Home to one of the world’s largest property markets, Hong Kong (HK) has seen a decade-long rise in residential prices, fueled by mainland Chinese demand and the low cost of borrowing within the country. Official figures by the HK Rating and Valuation Department suggest that residential prices reached a high in July, 2015, with a price tag of HK$151,462 ($19,543) per square meter (psm) for properties under the size of 40 m2.

However, this boom is set to end with the advent of 2016 (best available data), as global financial events trigger predictions of a drop in both rental and housing prices. Our friends at Palace magazine published this report in the first quarter of 2016, looking ahead to the rest of 2016.

Prices psf vs months. Source: Squarefoot Hong Kong

According to the South China Morning Post, property market analysts expect an 8 per cent to 10 per cent decline in rental and residential home prices in 2016. A number of circumstances have been cited as key reasons for the drop in prices, chief among them are the US interest rate hike and the dampening effect of China’s economic slowdown.

Signs of a cooling property market emerged earlier, in August 2015, as HK residential sales numbers hit their lowest in 17 months at 5,197 transactions, due to investor caution amidst a speculative economic climate. The HK sales volume figures published in Nikkei Asian Review suggest that this trend will continue on, as the number of completed sales dropped further to 2,800 units in November 2015.

A Slowing Dragon: The Chinese Factor

The plunge in the number of HK property transactions can be partly attributed to the loss of momentum in Chinese growth — a phenomena which can be traced back to a slowdown in the country’s massive trading and manufacturing sectors.

In the face of an economic downturn, mainland consumers have cut back on all forms of purchases, including property investments in HK’s secondary market.

A report released by Bloomberg Business in December, stated that the proportion of Chinese property transactions in the HK market had fallen sharply from its peak of 12 per cent in 2011 to 6 per cent during the first six months of this year.

This trend is also indicative of the results accomplished by cooling measures that have been put in place since 2009. In a bid to quench the heavy demand generated by foreign investors and scalpers, solutions such as a 15% Buyer’s Stamp Duty (BSD) and Special Stamp Duty (SSD) were implemented to dissuade non-locals from snapping up property for profit.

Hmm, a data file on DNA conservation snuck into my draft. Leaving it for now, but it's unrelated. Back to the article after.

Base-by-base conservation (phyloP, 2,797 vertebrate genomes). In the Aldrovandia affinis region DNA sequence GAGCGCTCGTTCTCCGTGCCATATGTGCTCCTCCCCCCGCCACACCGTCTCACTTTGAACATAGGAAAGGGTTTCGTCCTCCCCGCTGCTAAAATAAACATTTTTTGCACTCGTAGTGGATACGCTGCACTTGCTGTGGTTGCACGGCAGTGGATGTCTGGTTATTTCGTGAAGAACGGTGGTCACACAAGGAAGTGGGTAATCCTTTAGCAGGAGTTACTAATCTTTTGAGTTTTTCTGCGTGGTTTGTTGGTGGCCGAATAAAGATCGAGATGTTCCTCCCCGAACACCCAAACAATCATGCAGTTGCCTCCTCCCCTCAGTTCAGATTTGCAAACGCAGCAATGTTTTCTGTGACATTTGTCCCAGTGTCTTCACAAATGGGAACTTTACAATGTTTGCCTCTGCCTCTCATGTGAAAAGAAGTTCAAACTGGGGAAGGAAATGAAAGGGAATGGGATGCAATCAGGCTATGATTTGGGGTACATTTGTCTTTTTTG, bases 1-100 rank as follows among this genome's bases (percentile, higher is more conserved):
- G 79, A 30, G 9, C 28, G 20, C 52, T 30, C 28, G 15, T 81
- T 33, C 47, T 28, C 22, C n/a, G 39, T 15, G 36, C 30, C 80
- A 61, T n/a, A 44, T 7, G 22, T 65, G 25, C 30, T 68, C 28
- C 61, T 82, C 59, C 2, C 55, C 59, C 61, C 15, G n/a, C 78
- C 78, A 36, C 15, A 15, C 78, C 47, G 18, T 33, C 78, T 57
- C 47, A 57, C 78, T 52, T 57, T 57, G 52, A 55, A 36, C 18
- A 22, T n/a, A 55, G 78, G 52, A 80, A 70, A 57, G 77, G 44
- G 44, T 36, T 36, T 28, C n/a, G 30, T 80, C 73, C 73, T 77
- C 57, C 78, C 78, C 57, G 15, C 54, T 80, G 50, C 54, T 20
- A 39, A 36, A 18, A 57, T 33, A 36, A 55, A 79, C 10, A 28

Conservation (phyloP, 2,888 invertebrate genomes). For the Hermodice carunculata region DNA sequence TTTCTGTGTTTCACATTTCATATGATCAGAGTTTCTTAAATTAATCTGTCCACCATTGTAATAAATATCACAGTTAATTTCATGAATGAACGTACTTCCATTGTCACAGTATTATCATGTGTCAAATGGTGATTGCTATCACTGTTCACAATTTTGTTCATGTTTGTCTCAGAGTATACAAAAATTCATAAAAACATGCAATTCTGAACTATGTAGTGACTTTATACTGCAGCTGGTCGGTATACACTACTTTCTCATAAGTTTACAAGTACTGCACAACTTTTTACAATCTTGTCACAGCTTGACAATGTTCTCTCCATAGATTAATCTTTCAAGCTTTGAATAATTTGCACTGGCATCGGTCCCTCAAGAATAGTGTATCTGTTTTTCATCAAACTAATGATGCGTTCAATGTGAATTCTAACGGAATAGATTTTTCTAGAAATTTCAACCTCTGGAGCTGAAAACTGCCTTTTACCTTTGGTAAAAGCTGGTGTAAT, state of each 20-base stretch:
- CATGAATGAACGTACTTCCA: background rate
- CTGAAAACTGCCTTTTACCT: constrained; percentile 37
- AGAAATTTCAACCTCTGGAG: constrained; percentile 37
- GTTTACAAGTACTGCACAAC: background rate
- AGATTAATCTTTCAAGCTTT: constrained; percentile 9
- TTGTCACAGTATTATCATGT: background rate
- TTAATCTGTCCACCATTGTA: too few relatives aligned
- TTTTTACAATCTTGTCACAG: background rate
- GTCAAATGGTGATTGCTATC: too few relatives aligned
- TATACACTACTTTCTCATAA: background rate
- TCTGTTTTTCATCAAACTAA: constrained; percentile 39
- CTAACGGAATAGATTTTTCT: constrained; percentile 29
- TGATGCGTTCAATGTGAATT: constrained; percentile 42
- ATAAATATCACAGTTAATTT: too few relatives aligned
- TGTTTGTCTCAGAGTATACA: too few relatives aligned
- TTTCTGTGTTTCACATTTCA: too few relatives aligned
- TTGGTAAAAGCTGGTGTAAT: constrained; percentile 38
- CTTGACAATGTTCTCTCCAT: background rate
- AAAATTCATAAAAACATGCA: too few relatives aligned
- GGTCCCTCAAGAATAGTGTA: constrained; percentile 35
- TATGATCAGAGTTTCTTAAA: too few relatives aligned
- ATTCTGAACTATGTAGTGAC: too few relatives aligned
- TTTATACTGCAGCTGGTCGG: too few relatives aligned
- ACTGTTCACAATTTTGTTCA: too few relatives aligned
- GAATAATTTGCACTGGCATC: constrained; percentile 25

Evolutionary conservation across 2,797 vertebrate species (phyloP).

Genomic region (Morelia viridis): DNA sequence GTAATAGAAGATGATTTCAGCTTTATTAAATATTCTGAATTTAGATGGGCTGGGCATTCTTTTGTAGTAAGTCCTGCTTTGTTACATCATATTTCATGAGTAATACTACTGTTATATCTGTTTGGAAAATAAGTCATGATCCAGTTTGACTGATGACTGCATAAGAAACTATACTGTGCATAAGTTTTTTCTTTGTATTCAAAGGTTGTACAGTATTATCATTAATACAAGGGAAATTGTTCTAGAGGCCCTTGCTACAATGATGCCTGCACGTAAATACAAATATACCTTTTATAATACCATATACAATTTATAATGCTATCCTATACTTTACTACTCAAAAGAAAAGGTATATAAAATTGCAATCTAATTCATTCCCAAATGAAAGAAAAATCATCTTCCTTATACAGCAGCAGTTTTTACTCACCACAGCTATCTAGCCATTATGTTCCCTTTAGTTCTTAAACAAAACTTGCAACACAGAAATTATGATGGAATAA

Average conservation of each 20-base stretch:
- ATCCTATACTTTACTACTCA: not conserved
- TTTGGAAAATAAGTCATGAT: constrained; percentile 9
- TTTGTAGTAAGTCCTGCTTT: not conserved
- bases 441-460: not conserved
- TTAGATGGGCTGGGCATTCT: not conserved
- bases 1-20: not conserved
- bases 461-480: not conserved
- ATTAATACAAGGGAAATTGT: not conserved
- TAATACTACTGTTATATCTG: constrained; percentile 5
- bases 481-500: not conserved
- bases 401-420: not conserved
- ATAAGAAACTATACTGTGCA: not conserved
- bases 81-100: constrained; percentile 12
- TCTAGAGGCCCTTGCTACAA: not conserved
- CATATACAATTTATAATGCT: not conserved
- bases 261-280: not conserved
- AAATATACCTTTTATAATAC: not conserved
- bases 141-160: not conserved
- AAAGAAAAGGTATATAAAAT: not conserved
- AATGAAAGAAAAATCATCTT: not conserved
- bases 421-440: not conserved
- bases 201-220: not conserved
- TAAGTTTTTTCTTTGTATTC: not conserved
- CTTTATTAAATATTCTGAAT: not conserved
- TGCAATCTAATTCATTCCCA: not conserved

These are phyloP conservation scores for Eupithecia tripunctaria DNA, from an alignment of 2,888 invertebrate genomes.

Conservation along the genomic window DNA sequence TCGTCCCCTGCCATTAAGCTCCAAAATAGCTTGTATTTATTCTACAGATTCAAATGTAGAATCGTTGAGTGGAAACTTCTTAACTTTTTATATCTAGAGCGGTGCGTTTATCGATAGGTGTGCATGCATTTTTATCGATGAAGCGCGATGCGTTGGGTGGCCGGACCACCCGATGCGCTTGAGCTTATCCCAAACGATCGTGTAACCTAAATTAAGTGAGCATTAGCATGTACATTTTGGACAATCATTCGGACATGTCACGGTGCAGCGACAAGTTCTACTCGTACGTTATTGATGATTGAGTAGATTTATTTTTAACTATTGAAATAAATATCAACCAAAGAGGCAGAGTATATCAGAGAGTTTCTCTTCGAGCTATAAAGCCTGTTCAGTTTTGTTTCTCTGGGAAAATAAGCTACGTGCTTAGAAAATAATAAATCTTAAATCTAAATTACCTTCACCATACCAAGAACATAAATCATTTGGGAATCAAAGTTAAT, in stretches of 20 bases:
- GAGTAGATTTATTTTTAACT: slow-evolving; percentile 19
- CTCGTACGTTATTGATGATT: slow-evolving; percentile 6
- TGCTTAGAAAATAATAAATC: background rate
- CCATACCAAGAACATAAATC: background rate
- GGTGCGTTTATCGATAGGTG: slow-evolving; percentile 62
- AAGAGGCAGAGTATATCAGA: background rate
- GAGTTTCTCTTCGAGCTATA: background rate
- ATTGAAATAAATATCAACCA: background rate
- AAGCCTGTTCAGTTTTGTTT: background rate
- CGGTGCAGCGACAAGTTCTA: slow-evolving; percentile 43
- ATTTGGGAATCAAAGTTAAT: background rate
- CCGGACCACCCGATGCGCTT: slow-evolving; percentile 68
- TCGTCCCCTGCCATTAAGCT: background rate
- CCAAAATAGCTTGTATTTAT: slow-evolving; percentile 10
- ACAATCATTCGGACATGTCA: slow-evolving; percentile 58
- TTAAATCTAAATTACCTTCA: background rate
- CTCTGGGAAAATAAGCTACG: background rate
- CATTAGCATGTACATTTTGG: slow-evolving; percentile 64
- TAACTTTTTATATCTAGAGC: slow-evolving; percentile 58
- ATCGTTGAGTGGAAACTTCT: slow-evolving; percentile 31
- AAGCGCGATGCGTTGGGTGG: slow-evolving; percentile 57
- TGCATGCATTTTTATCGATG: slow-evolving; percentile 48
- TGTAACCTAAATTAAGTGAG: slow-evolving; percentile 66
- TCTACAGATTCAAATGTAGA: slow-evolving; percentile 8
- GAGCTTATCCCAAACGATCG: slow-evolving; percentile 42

The Rising Cost of Borrowing in HK

Likewise, the lifting of US Federal Reserve interest rates by 0.25 per cent to 0.5 per cent, has been predicted to have a dampening effect on activity in the HK property market. As the Hong Kong dollar is pegged to the greenback, home mortgage rates are expected to rise and impact property affordability accordingly.

Moreover, news of the interest rate hike coincides with an ongoing trend of rising property foreclosure numbers— an article published by Bloomberg Business reported that case figures had increased to “80 from about 50 to 60 in the first half of 2015”.

Although these changes signify added threats to HK’s residential market, their influence might be less significant than expected.  For instance, in Knight Frank’s December market analysis, it was pointed out that a jump in interest rates by 100-basis-points would only necessitate an additional payment of HK$500 per month for a HK$1 million loan, assuming a 20-year repayment schedule.

Source: Hong Kong Housing Authority
Stock of flats in public and private permanent housing, Source: Hong Kong Housing Authority

More Affordable Homes for Locals?

Growing interest rates aside, other market trends point to the possibility that HK homes might actually become more affordable in the coming year. Knight Frank estimates that there will be close to 110,000 new homes added to the market supply from 2016 onwards to 2020. On a yearly basis, this translates into an increase of 22,000 housing units in heavily populated areas like Yuen Long, Tsueng Kwan O and Kowloon.

Consequently, this increase in property availability can be taken as a sign of cheaper homes to come; prominent HK developers have already begun to cut prices while offering attractive mortgage plans as their answer to the steadily rising supply of new properties.

Bloomberg Business reports that major players, like Cheung Kong and Henderson Land, are currently offering a series of discounts that will enable interested buyers to save up to 14 per cent of their purchase costs. That said, if there is ever a good time to buy a home in HK, it is in 2016.

 

Story Credits
Text by Tina Chopra

This article was originally published in PALACE Magazine

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